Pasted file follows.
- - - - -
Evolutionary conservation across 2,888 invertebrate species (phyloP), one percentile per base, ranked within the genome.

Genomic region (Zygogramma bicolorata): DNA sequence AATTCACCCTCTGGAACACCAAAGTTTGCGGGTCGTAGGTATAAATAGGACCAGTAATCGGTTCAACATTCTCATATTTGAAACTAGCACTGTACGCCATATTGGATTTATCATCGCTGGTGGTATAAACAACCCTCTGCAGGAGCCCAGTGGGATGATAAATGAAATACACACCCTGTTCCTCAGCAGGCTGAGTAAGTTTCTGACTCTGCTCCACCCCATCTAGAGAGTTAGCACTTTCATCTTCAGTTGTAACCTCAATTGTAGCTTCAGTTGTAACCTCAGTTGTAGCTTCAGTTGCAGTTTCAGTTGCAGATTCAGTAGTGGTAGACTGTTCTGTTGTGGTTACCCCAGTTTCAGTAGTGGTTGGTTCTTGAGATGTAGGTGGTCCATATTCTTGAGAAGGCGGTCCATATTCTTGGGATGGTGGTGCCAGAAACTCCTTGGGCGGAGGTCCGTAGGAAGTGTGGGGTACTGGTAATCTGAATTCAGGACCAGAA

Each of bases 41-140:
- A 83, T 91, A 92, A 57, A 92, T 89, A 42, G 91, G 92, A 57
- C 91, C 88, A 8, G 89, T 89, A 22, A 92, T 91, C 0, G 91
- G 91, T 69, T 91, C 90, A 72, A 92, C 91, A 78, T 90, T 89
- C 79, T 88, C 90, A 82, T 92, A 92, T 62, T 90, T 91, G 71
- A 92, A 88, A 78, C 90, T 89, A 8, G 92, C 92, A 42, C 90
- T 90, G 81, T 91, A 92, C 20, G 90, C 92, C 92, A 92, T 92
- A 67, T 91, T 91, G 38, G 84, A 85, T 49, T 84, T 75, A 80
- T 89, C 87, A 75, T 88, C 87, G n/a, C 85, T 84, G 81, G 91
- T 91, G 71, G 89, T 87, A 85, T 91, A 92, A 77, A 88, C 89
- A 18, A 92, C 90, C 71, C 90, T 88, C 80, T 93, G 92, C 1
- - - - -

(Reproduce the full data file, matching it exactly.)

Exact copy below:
Evolutionary conservation across 2,888 invertebrate species (phyloP), one percentile per base, ranked within the genome.

Genomic region (Zygogramma bicolorata): DNA sequence AATTCACCCTCTGGAACACCAAAGTTTGCGGGTCGTAGGTATAAATAGGACCAGTAATCGGTTCAACATTCTCATATTTGAAACTAGCACTGTACGCCATATTGGATTTATCATCGCTGGTGGTATAAACAACCCTCTGCAGGAGCCCAGTGGGATGATAAATGAAATACACACCCTGTTCCTCAGCAGGCTGAGTAAGTTTCTGACTCTGCTCCACCCCATCTAGAGAGTTAGCACTTTCATCTTCAGTTGTAACCTCAATTGTAGCTTCAGTTGTAACCTCAGTTGTAGCTTCAGTTGCAGTTTCAGTTGCAGATTCAGTAGTGGTAGACTGTTCTGTTGTGGTTACCCCAGTTTCAGTAGTGGTTGGTTCTTGAGATGTAGGTGGTCCATATTCTTGAGAAGGCGGTCCATATTCTTGGGATGGTGGTGCCAGAAACTCCTTGGGCGGAGGTCCGTAGGAAGTGTGGGGTACTGGTAATCTGAATTCAGGACCAGAA

Each of bases 41-140:
- A 83, T 91, A 92, A 57, A 92, T 89, A 42, G 91, G 92, A 57
- C 91, C 88, A 8, G 89, T 89, A 22, A 92, T 91, C 0, G 91
- G 91, T 69, T 91, C 90, A 72, A 92, C 91, A 78, T 90, T 89
- C 79, T 88, C 90, A 82, T 92, A 92, T 62, T 90, T 91, G 71
- A 92, A 88, A 78, C 90, T 89, A 8, G 92, C 92, A 42, C 90
- T 90, G 81, T 91, A 92, C 20, G 90, C 92, C 92, A 92, T 92
- A 67, T 91, T 91, G 38, G 84, A 85, T 49, T 84, T 75, A 80
- T 89, C 87, A 75, T 88, C 87, G n/a, C 85, T 84, G 81, G 91
- T 91, G 71, G 89, T 87, A 85, T 91, A 92, A 77, A 88, C 89
- A 18, A 92, C 90, C 71, C 90, T 88, C 80, T 93, G 92, C 1